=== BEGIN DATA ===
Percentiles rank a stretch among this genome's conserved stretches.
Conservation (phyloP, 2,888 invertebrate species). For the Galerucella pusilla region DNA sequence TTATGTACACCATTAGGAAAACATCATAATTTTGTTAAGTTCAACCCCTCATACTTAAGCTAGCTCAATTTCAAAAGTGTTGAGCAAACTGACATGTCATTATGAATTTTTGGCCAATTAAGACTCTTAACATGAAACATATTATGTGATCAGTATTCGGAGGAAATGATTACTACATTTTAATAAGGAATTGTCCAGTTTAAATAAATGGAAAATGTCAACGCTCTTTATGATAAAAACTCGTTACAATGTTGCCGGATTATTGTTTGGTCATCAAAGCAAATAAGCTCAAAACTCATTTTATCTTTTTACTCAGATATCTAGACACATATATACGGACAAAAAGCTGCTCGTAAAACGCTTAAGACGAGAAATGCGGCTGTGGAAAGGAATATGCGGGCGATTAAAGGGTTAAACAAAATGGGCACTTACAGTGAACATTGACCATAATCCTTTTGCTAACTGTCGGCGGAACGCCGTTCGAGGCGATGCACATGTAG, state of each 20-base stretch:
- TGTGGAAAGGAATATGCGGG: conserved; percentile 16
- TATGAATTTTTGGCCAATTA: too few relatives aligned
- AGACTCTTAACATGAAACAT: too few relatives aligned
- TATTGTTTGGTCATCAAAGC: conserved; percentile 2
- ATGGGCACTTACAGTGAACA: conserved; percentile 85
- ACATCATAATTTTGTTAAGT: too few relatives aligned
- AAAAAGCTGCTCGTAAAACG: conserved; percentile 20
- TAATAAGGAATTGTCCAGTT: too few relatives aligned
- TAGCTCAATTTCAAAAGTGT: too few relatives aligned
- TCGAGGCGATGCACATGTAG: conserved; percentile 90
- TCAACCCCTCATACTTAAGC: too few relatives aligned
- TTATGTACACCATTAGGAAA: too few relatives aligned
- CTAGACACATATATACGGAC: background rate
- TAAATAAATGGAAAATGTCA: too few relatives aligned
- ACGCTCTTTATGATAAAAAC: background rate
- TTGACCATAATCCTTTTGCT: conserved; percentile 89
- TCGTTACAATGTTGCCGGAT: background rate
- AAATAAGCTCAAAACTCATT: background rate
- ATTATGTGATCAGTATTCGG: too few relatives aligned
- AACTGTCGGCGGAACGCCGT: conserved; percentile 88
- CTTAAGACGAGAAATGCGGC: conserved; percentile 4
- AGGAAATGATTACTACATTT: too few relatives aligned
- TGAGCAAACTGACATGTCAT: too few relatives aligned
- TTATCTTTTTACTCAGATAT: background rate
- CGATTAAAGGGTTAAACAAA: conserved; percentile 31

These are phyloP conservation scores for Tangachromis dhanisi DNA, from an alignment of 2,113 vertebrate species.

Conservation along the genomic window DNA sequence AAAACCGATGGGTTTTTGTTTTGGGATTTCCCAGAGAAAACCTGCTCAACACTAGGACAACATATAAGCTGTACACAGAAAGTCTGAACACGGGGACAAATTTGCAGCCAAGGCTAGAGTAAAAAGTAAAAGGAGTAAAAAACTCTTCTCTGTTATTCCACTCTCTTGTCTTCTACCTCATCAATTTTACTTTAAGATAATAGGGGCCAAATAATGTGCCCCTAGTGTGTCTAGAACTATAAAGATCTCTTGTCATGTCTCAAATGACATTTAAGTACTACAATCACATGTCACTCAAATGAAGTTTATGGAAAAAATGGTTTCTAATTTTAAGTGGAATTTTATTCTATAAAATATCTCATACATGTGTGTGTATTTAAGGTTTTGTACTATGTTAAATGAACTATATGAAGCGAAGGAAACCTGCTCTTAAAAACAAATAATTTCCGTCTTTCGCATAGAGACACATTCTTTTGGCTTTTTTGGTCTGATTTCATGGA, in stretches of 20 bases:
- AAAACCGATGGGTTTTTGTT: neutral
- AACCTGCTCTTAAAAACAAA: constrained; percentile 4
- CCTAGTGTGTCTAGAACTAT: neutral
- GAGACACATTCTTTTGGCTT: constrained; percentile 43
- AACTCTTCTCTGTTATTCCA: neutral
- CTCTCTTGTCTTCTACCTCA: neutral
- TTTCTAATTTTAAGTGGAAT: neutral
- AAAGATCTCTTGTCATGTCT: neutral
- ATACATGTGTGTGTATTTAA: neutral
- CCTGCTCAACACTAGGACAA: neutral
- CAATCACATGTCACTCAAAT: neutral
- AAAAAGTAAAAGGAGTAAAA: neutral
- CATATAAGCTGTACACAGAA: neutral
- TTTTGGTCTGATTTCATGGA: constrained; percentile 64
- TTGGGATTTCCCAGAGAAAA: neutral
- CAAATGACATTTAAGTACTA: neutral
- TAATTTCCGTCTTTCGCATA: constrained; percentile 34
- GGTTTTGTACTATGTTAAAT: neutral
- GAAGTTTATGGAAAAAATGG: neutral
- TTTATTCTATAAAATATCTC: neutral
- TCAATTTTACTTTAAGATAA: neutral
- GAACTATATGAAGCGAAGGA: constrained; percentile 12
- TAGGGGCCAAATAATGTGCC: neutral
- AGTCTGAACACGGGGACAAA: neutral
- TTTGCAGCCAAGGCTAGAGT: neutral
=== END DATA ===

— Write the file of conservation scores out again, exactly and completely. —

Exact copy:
Percentiles rank a stretch among this genome's conserved stretches.
Conservation (phyloP, 2,888 invertebrate species). For the Galerucella pusilla region DNA sequence TTATGTACACCATTAGGAAAACATCATAATTTTGTTAAGTTCAACCCCTCATACTTAAGCTAGCTCAATTTCAAAAGTGTTGAGCAAACTGACATGTCATTATGAATTTTTGGCCAATTAAGACTCTTAACATGAAACATATTATGTGATCAGTATTCGGAGGAAATGATTACTACATTTTAATAAGGAATTGTCCAGTTTAAATAAATGGAAAATGTCAACGCTCTTTATGATAAAAACTCGTTACAATGTTGCCGGATTATTGTTTGGTCATCAAAGCAAATAAGCTCAAAACTCATTTTATCTTTTTACTCAGATATCTAGACACATATATACGGACAAAAAGCTGCTCGTAAAACGCTTAAGACGAGAAATGCGGCTGTGGAAAGGAATATGCGGGCGATTAAAGGGTTAAACAAAATGGGCACTTACAGTGAACATTGACCATAATCCTTTTGCTAACTGTCGGCGGAACGCCGTTCGAGGCGATGCACATGTAG, state of each 20-base stretch:
- TGTGGAAAGGAATATGCGGG: conserved; percentile 16
- TATGAATTTTTGGCCAATTA: too few relatives aligned
- AGACTCTTAACATGAAACAT: too few relatives aligned
- TATTGTTTGGTCATCAAAGC: conserved; percentile 2
- ATGGGCACTTACAGTGAACA: conserved; percentile 85
- ACATCATAATTTTGTTAAGT: too few relatives aligned
- AAAAAGCTGCTCGTAAAACG: conserved; percentile 20
- TAATAAGGAATTGTCCAGTT: too few relatives aligned
- TAGCTCAATTTCAAAAGTGT: too few relatives aligned
- TCGAGGCGATGCACATGTAG: conserved; percentile 90
- TCAACCCCTCATACTTAAGC: too few relatives aligned
- TTATGTACACCATTAGGAAA: too few relatives aligned
- CTAGACACATATATACGGAC: background rate
- TAAATAAATGGAAAATGTCA: too few relatives aligned
- ACGCTCTTTATGATAAAAAC: background rate
- TTGACCATAATCCTTTTGCT: conserved; percentile 89
- TCGTTACAATGTTGCCGGAT: background rate
- AAATAAGCTCAAAACTCATT: background rate
- ATTATGTGATCAGTATTCGG: too few relatives aligned
- AACTGTCGGCGGAACGCCGT: conserved; percentile 88
- CTTAAGACGAGAAATGCGGC: conserved; percentile 4
- AGGAAATGATTACTACATTT: too few relatives aligned
- TGAGCAAACTGACATGTCAT: too few relatives aligned
- TTATCTTTTTACTCAGATAT: background rate
- CGATTAAAGGGTTAAACAAA: conserved; percentile 31

These are phyloP conservation scores for Tangachromis dhanisi DNA, from an alignment of 2,113 vertebrate species.

Conservation along the genomic window DNA sequence AAAACCGATGGGTTTTTGTTTTGGGATTTCCCAGAGAAAACCTGCTCAACACTAGGACAACATATAAGCTGTACACAGAAAGTCTGAACACGGGGACAAATTTGCAGCCAAGGCTAGAGTAAAAAGTAAAAGGAGTAAAAAACTCTTCTCTGTTATTCCACTCTCTTGTCTTCTACCTCATCAATTTTACTTTAAGATAATAGGGGCCAAATAATGTGCCCCTAGTGTGTCTAGAACTATAAAGATCTCTTGTCATGTCTCAAATGACATTTAAGTACTACAATCACATGTCACTCAAATGAAGTTTATGGAAAAAATGGTTTCTAATTTTAAGTGGAATTTTATTCTATAAAATATCTCATACATGTGTGTGTATTTAAGGTTTTGTACTATGTTAAATGAACTATATGAAGCGAAGGAAACCTGCTCTTAAAAACAAATAATTTCCGTCTTTCGCATAGAGACACATTCTTTTGGCTTTTTTGGTCTGATTTCATGGA, in stretches of 20 bases:
- AAAACCGATGGGTTTTTGTT: neutral
- AACCTGCTCTTAAAAACAAA: constrained; percentile 4
- CCTAGTGTGTCTAGAACTAT: neutral
- GAGACACATTCTTTTGGCTT: constrained; percentile 43
- AACTCTTCTCTGTTATTCCA: neutral
- CTCTCTTGTCTTCTACCTCA: neutral
- TTTCTAATTTTAAGTGGAAT: neutral
- AAAGATCTCTTGTCATGTCT: neutral
- ATACATGTGTGTGTATTTAA: neutral
- CCTGCTCAACACTAGGACAA: neutral
- CAATCACATGTCACTCAAAT: neutral
- AAAAAGTAAAAGGAGTAAAA: neutral
- CATATAAGCTGTACACAGAA: neutral
- TTTTGGTCTGATTTCATGGA: constrained; percentile 64
- TTGGGATTTCCCAGAGAAAA: neutral
- CAAATGACATTTAAGTACTA: neutral
- TAATTTCCGTCTTTCGCATA: constrained; percentile 34
- GGTTTTGTACTATGTTAAAT: neutral
- GAAGTTTATGGAAAAAATGG: neutral
- TTTATTCTATAAAATATCTC: neutral
- TCAATTTTACTTTAAGATAA: neutral
- GAACTATATGAAGCGAAGGA: constrained; percentile 12
- TAGGGGCCAAATAATGTGCC: neutral
- AGTCTGAACACGGGGACAAA: neutral
- TTTGCAGCCAAGGCTAGAGT: neutral